Less positive was the news that former U.S. WNT star Abby Wambach had been arrested on DUI charges this weekend in Oregon, so we asked Sauerbrunn for her reaction to her former teammates troubles.
“I appreciate that she owned up to it and took full responsibility,” Sauerbrunn said, adding, “she knows she did a stupid thing and now we just have to take her at her word that she won’t do anything like that again.”
The team has been through the mill more than once with Hope Solo’s legal issues and Sauerbrunn doesn’t believe that Wambach’s troubles will hurt its reputation as role models. “It shouldn’t,” the co-captain said. “I mean Abby is her own person, and once again, she took full responsibility and she knows that she should have set a better example for the people that look up to her and that’s a battle that she has to face now on her own.”
Sauerbrunn added quickly, “We’re obviously going to support her and help her but she did a stupid thing, and she knows it.”
Through it all, the U.S. has continued to win games and tournaments including the recent inaugural edition of the SheBelieves Cup which Sauerbrunn joked the players referred to as the “mini World Cup.”
“I think it was an amazing tournament,” Sauerbrunn enthused. “Each game was a battle and it was against a world-class team.” On Wednesday night at Pratt and Whitney Stadium in East Hartford, the U.S will be in for a battle against Colombia, who played the eventual champions close in a rugged 2-0 U.S. win in the 2015 World Cup.
The same sides will go at it again on April 10 at Talen Energy Stadium in Chester, Pennsylvania, and Sauerbrunn is looking forward to the games. “They’re a wonderful test,” the 30-year old said. “They’re a team that is really comfortable on the ball, has individual flair, they’ve got great set pieces.” “It’s just a great test to see where we are,” Sauerbrunn said with relish.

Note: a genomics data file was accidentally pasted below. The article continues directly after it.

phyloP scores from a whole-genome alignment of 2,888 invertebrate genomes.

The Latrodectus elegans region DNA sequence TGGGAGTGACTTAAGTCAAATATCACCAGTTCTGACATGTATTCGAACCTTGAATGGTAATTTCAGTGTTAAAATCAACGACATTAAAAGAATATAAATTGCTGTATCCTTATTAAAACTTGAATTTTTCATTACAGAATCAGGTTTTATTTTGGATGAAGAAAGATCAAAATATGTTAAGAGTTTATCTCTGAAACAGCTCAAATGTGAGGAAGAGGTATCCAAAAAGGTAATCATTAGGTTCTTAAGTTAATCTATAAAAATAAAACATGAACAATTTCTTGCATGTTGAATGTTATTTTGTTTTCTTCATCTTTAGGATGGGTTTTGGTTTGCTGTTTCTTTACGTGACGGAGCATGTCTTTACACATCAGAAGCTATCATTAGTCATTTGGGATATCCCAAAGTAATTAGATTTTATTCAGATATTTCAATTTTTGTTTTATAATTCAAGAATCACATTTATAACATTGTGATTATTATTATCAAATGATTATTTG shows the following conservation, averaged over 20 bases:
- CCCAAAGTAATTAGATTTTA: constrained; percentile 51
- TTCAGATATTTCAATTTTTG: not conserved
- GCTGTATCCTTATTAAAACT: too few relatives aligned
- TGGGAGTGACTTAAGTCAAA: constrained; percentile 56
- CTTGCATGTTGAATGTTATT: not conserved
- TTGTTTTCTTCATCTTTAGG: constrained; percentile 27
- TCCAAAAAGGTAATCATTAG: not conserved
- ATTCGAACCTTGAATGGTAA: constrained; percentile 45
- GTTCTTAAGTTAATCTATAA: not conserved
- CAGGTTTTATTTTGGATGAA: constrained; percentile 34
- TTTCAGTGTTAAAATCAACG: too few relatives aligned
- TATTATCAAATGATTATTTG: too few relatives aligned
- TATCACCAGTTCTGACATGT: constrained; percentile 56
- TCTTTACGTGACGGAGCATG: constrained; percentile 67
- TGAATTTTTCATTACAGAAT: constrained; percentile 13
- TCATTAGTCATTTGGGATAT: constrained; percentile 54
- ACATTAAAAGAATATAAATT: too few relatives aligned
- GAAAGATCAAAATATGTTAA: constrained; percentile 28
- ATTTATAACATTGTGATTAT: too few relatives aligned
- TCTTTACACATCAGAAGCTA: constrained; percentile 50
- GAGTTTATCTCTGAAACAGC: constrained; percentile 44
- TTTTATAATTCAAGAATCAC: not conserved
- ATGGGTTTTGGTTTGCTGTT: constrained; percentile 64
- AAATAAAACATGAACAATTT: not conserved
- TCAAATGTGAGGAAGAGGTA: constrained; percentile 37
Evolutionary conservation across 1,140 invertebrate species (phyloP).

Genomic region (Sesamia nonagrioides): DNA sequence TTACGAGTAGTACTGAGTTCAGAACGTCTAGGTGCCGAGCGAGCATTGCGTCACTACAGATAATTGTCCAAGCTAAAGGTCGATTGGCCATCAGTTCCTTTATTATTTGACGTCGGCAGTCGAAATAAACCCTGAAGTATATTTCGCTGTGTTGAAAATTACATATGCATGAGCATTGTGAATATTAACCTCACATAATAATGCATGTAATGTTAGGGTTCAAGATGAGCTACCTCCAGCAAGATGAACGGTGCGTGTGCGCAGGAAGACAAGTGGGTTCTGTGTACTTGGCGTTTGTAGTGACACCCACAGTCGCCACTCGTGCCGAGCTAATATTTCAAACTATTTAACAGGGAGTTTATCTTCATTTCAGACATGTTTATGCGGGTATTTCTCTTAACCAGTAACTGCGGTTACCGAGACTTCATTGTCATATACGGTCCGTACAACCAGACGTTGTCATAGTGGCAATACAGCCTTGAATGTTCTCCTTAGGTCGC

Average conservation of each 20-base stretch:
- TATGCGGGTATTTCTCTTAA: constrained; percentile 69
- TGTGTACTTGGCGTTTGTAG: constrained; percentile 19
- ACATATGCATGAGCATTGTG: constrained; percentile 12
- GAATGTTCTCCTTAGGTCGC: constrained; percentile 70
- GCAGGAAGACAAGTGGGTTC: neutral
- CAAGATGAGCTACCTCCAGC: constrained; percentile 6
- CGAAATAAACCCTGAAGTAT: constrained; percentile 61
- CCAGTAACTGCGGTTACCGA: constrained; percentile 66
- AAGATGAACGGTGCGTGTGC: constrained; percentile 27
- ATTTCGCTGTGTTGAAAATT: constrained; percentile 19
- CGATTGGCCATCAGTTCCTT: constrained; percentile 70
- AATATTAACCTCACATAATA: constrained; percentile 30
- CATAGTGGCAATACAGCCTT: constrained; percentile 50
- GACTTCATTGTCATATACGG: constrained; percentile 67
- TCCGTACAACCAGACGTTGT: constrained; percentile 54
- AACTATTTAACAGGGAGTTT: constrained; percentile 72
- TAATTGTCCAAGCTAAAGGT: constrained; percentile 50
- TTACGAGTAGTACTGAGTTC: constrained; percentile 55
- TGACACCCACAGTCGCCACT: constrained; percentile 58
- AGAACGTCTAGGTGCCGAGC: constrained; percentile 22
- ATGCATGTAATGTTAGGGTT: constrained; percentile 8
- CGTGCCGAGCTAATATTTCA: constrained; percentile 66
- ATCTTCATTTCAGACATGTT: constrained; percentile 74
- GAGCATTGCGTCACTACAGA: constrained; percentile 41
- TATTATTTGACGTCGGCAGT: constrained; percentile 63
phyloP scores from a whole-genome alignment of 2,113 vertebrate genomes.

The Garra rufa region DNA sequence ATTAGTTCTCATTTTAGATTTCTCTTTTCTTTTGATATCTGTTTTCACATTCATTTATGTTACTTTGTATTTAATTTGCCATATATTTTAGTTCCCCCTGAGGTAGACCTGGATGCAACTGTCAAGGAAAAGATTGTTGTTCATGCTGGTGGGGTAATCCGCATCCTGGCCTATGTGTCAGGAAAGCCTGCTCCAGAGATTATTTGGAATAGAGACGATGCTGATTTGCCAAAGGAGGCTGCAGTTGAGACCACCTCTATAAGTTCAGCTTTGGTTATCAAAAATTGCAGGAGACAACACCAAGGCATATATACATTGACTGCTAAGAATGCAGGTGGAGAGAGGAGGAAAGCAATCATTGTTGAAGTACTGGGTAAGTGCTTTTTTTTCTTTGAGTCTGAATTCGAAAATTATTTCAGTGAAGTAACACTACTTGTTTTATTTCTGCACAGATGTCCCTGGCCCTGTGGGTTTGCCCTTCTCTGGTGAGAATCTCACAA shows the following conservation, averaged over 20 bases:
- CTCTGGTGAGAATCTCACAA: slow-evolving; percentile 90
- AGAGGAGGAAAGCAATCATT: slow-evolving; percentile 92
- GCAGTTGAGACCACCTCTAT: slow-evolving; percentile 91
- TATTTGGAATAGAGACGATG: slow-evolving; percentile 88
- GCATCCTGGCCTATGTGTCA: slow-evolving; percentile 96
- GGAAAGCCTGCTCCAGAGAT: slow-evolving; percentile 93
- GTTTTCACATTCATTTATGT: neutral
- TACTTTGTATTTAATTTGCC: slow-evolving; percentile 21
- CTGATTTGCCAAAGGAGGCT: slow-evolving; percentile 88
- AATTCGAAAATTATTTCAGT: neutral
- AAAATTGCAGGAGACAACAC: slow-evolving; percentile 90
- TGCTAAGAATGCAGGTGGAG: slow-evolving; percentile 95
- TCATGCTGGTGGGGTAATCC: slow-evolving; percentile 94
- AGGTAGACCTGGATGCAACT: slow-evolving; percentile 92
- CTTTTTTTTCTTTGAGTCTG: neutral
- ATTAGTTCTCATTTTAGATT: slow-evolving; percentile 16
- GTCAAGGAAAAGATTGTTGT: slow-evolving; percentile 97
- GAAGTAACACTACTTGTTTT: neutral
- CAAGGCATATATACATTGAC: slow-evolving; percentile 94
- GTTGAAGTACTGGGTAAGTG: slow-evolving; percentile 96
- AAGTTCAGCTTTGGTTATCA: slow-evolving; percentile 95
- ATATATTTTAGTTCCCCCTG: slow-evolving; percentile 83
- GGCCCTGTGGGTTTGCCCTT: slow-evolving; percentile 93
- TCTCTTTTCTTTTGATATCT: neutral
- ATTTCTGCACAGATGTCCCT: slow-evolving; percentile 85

Could strained relations between U.S. Soccer and its most successful representatives cause problems on the pitch GotSoccer wondered? Sauerbrunn took a breath before answering in the negative. “When we step on the field, there’s no problem. We wouldn’t do the sport or our supporters the disservice of bringing off-field matters onto the field.”
So Colombia, consider yourselves warned if any warning was necessary. And while Sauerbrunn is anything but a braggart, the Olympic field might find a warning in the defenders answer when asked if going to Rio as two-time defending Gold Medalists as well as reigning World Champions might be a burden.
“No, we feel confident,” Sauerbrunn said well, confidently. “We been number one in the world pretty consistently now for a bunch of years, so we always have kind of a target on our back.”
“And,” Sauerbrunn went on, “just because we’re reigning Gold Medalists doesn’t mean that our motivation, inspiration, or our dedication or commitment changes in any way.”
“We’re going (to the Olympics) with the sole goal of winning the entire thing, again.” A warning? No, that wouldn’t be Becky Sauerbrunn’s style. Then again, it might be wise to take it as one.